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Young and old alike turning up for Iron Maiden China shows
From:chinadaily.com.cn  |  2016-04-26 09:55

The UK heavy metal band Iron Maiden plays in Beijing and Shanghai as part of its The Book of Souls tour.[Photo provided to China Daily]

Iron Maiden debuted on the Chinese mainland on Sunday, four decades after it was founded.

Having performed the show in Beijing, the British heavy-metal band now prepares to hit Shanghai on Tuesday.

As part of their ongoing The Book of Souls global tour that started in February, the band's musicians flew into the Chinese capital on Ed Force One, a customized Boeing jumbo jet piloted by lead vocalist Bruce Dickinson.

The Sunday concert was held at LeTV Sport, a large indoor space in Beijing, where fans in the thousands turned up, including young children and the elderly. Many wore the band's T-shirts and screamed in excitement as they heard some of their favorite songs being played live for nearly two hours.

"We are very excited about this tour because we play in 35 countries across six continents, especially places like China, where we have never performed before," band guitarist Adrian Smith, 59, told China Daily in an interview ahead of the Beijing gig.

Founded in Leyton, east of London, in December 1975, the band has so far sold more than 90 million albums worldwide, with hits such as Two Minutes to Midnight and The Trooper, landing their first Grammy in 2011 for the song El Dorado.

The ongoing tour is in support of the band's 16th album, The Book of Souls, which was released in September. It is the band's first double CD album and comes five years after its previous album, The Final Frontier. The latest album also climbed to the top of the charts both in Britain and the United States.

"We didn't have much material before going to the studio. You never know where you are going once you start working," says Smith, who co-wrote Speed of Light and Death of Glory, among other songs in the latest album. "We love to work on spontaneity."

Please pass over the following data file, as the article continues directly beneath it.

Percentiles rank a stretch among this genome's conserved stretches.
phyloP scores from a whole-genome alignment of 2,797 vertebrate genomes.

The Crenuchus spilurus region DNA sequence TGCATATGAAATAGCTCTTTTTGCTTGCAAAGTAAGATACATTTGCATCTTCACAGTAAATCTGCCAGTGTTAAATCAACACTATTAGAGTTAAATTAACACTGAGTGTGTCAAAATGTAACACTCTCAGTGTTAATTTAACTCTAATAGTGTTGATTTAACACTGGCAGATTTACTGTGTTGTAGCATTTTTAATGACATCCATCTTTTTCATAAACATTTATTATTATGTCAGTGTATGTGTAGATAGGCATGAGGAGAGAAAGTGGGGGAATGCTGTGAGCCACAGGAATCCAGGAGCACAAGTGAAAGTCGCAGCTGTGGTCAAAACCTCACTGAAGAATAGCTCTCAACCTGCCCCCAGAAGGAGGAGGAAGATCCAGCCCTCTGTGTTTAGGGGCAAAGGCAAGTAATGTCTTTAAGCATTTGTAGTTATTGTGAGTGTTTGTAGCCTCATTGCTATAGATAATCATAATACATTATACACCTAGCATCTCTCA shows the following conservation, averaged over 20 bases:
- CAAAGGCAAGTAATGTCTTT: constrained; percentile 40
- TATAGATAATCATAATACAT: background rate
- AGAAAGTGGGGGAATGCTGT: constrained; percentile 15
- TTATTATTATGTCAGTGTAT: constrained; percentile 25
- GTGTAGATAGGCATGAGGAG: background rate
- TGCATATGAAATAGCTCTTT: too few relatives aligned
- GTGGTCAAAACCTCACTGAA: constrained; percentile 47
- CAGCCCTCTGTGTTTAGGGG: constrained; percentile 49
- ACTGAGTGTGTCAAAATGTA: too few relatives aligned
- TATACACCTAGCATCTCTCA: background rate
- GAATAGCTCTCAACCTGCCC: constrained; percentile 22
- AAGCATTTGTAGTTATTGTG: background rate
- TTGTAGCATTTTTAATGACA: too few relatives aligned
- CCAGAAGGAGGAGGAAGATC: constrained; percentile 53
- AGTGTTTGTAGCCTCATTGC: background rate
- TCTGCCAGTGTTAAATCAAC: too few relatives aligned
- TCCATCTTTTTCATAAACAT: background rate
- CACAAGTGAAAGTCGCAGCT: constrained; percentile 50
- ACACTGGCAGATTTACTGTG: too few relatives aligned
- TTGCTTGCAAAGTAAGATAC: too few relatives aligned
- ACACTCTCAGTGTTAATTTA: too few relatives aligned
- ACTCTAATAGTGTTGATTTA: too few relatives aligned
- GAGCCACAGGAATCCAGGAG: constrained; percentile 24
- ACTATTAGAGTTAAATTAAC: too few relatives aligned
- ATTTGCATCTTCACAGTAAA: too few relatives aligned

The UK heavy metal band Iron Maiden plays in Beijing and Shanghai as part of its The Book of Souls tour.[Photo provided to China Daily]

The Book of Souls was recorded in Paris in 2014 after Dickinson's recovery from cancer. For the album, the frontman also wrote the band's longest ever song, Empire of the Clouds, which runs for 18 minutes and was inspired by a plane crash in France in 1930.

Calling Iron Maiden "old-school", Smith, who grew up listening to Deep Purple and the '70s music, says the way they make music is not affected by new technology or the internet, which brings them young fans.

"Nowadays music is made by computer. The vocals are computerized, not very organic anymore. With the drum machine, computers and programed music, they are not actually playing. Then what's the magic in that? When kids come to see us, they think we are different," he says.

"When we make the sound, we try to make a statement, something substantial. Fans buy the album, read the lyrics and they don't just download and skip it soon," he adds.

Guitarist Janick Gers agrees.

"I didn't really have a goal to win a Grammy. That's just a present people give you. It's nice to get them (the awards) but I am not in the business to get a Grammy, or to become somebody in the Rock and Roll Hall (of Fame). It doesn't interest me at all. But I do want to play good music and I do believe (in) it. I am pretty sure the rest of the guys want the same thing," says Gers, 59, who joined the band in 1989.

Though the band is not nostalgic, the musicians sometimes look back in wonder about their own success.

"We started with little cars and little vans, and now here we are traveling around in this big plane with 15 crew (members) and all the equipment. It's important to remember where you come from," says Smith.